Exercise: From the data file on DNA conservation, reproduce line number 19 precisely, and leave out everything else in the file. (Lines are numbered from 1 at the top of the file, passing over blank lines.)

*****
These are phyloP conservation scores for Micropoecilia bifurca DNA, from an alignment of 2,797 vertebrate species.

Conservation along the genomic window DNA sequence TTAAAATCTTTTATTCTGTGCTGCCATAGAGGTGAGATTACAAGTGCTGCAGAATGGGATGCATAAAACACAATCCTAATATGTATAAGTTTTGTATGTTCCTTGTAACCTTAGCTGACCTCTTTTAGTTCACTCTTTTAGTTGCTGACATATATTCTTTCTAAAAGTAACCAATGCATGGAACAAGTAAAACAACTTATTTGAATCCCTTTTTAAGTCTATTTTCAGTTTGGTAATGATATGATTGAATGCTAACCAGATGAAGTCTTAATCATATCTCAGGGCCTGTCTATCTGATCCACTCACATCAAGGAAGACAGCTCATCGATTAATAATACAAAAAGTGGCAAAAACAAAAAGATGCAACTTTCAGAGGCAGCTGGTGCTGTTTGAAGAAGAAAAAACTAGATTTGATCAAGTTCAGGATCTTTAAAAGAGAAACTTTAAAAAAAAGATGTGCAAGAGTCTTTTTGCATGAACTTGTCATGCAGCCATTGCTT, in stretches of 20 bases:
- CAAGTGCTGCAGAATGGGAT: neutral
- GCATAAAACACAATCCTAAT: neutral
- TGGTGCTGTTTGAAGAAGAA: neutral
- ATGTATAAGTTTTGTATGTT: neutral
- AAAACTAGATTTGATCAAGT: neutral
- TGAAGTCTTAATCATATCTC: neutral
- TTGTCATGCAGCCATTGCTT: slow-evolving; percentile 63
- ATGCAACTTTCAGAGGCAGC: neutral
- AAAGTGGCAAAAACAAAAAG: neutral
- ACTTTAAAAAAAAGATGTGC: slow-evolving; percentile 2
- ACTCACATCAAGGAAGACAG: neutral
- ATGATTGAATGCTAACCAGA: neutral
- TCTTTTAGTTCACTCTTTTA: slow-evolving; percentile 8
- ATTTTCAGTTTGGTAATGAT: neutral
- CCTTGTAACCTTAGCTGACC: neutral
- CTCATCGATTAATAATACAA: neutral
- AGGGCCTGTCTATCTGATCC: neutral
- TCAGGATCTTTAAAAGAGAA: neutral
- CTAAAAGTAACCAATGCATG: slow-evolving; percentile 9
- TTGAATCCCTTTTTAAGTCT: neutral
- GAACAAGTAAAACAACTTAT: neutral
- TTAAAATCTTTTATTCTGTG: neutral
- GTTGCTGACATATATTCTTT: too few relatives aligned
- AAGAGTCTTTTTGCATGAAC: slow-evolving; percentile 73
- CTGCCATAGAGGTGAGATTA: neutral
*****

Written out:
- AGGGCCTGTCTATCTGATCC: neutral